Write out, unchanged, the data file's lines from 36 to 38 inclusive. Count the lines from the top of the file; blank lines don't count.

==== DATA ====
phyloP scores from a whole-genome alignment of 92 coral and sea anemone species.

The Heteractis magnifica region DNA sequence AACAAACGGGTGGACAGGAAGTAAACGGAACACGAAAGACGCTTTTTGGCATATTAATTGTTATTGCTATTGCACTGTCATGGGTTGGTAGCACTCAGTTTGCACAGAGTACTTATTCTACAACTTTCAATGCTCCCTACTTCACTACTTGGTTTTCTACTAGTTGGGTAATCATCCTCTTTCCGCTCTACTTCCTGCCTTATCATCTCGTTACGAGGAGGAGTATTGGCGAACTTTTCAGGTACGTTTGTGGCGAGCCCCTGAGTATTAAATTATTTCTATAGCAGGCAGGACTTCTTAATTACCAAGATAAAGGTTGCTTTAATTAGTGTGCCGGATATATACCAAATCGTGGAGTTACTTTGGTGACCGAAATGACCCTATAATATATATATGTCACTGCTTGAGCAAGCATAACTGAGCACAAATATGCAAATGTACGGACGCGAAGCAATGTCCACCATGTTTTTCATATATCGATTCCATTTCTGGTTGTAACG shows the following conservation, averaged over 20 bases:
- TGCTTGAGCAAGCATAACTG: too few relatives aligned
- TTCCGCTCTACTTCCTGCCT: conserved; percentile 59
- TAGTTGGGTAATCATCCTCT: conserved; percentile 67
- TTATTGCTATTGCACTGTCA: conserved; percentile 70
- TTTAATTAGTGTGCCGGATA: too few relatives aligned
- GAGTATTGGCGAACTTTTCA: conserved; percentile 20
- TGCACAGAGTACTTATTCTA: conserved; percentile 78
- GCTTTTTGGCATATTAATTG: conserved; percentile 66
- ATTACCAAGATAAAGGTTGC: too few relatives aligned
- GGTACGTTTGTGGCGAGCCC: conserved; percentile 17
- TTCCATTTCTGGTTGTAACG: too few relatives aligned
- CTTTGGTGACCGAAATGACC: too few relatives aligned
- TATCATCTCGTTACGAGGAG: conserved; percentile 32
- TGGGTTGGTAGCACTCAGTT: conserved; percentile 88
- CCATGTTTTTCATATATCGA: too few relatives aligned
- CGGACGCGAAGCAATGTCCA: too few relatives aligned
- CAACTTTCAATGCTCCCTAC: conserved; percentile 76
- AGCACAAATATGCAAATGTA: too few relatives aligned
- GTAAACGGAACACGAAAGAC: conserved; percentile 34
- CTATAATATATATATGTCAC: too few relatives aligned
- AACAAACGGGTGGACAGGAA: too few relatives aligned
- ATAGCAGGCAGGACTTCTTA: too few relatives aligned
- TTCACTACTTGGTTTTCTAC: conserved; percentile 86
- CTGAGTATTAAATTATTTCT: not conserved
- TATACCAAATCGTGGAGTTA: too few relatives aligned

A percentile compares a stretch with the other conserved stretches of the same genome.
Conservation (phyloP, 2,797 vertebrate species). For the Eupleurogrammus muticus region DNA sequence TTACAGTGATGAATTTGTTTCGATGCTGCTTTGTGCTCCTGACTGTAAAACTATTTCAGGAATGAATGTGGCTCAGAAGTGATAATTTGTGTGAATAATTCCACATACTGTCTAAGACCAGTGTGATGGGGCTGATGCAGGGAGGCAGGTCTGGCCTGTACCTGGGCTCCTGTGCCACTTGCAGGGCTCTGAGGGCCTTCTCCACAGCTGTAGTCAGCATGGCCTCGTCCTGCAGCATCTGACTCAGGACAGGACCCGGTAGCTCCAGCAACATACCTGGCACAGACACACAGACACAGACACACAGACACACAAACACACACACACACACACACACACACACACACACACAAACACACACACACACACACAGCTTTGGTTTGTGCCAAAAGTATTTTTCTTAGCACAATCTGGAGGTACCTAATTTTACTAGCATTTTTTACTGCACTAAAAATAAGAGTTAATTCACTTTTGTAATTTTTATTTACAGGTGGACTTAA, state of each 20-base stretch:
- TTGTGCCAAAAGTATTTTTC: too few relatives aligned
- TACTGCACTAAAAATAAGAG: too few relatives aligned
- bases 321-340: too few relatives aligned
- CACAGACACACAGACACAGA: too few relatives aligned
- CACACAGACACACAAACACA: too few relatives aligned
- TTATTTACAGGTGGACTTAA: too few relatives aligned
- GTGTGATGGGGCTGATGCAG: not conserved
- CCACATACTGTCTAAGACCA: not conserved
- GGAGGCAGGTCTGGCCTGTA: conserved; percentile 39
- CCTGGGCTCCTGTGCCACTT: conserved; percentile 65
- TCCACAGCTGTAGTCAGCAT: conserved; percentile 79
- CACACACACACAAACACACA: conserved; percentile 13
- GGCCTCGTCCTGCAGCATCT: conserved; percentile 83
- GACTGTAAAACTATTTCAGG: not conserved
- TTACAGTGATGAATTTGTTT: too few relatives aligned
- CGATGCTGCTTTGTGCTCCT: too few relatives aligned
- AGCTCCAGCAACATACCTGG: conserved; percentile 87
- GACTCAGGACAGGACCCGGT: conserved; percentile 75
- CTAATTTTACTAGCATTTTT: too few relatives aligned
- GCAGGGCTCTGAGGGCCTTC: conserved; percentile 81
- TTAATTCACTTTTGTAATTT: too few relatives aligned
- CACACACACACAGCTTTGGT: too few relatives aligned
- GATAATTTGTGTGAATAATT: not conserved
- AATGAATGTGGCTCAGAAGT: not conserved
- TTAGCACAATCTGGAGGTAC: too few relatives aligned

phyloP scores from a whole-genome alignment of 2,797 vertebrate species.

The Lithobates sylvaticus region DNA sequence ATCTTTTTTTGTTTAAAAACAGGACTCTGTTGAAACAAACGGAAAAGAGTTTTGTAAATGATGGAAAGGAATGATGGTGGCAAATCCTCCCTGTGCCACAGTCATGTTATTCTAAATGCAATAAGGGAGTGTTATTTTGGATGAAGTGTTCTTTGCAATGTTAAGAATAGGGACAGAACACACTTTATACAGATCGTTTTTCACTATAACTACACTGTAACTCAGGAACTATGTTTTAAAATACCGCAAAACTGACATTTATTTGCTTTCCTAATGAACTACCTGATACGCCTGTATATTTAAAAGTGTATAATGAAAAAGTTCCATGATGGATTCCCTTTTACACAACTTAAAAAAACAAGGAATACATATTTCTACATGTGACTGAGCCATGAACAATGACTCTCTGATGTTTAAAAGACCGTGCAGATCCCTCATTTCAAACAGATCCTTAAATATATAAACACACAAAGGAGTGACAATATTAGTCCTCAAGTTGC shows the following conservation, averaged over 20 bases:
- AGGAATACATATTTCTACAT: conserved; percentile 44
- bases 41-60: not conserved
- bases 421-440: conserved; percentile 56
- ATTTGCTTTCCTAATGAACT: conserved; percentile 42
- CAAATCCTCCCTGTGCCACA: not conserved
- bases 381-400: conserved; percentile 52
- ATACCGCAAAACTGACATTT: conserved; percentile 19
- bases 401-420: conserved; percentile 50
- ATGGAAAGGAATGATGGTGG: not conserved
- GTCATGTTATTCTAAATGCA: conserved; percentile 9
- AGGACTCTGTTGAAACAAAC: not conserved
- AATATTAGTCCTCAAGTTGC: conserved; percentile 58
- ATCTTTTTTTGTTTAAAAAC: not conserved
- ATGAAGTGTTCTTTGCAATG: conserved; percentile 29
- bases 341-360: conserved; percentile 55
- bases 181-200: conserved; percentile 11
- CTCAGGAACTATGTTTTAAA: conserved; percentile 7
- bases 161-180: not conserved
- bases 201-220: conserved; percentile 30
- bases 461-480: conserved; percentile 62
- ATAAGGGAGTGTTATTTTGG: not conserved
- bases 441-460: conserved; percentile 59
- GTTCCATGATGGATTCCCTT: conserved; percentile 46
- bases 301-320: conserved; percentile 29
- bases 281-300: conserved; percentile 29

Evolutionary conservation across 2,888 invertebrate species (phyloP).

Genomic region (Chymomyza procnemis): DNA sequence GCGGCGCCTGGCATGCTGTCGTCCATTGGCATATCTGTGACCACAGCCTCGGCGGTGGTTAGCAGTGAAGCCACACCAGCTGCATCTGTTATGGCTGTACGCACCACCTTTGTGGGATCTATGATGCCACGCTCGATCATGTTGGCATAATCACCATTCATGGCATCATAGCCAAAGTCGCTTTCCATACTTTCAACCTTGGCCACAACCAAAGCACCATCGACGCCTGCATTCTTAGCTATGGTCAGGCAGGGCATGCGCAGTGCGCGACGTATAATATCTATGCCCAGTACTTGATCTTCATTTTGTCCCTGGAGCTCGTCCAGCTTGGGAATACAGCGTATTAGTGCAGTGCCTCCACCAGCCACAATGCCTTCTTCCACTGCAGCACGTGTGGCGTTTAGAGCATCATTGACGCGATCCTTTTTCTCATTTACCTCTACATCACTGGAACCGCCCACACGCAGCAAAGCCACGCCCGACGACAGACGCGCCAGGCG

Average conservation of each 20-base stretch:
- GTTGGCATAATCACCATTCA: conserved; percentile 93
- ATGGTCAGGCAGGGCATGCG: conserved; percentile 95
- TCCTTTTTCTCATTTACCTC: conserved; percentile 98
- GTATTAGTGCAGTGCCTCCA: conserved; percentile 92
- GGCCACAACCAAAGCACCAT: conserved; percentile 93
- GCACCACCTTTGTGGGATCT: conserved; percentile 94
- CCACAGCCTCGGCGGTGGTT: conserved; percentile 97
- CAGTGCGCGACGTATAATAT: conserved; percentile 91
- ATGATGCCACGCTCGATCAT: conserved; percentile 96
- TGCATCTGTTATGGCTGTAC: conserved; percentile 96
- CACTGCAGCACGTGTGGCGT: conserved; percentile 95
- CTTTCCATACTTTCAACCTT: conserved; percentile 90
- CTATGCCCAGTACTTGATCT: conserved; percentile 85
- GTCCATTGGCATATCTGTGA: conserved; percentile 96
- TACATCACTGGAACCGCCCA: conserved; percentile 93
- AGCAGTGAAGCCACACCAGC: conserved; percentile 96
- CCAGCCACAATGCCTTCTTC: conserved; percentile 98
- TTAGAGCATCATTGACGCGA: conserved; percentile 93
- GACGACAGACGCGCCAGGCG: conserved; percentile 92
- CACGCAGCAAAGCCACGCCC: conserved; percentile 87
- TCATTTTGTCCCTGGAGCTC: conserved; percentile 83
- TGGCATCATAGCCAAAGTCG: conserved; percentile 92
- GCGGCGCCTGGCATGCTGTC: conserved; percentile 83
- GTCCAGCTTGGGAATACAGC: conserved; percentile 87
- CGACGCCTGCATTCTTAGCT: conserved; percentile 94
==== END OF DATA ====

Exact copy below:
- GTGTGATGGGGCTGATGCAG: not conserved
- CCACATACTGTCTAAGACCA: not conserved
- GGAGGCAGGTCTGGCCTGTA: conserved; percentile 39